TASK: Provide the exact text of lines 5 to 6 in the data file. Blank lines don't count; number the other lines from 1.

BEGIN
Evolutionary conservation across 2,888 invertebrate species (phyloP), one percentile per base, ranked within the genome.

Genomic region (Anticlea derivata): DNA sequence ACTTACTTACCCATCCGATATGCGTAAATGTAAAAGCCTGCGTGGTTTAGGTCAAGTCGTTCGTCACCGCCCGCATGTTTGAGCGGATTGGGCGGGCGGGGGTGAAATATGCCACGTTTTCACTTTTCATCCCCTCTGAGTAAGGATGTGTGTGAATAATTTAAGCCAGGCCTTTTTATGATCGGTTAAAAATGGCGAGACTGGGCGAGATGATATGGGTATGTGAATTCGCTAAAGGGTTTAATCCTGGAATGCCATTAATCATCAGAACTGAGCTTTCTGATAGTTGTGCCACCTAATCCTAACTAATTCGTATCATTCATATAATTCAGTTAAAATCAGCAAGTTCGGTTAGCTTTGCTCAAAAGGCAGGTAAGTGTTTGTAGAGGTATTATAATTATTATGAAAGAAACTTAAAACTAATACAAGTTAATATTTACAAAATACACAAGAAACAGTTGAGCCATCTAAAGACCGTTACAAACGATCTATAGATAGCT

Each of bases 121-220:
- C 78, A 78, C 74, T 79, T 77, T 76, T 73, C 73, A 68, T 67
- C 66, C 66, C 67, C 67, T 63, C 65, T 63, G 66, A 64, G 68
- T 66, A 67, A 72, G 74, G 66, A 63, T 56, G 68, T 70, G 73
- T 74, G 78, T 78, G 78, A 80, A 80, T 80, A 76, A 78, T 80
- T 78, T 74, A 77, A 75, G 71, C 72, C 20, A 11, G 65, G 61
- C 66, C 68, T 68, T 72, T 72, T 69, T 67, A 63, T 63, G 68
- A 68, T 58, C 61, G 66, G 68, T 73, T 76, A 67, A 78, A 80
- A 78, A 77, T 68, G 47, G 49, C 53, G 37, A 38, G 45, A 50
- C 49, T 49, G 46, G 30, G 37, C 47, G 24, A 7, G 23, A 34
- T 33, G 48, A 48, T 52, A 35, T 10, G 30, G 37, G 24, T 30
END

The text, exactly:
- C 66, C 66, C 67, C 67, T 63, C 65, T 63, G 66, A 64, G 68
- T 66, A 67, A 72, G 74, G 66, A 63, T 56, G 68, T 70, G 73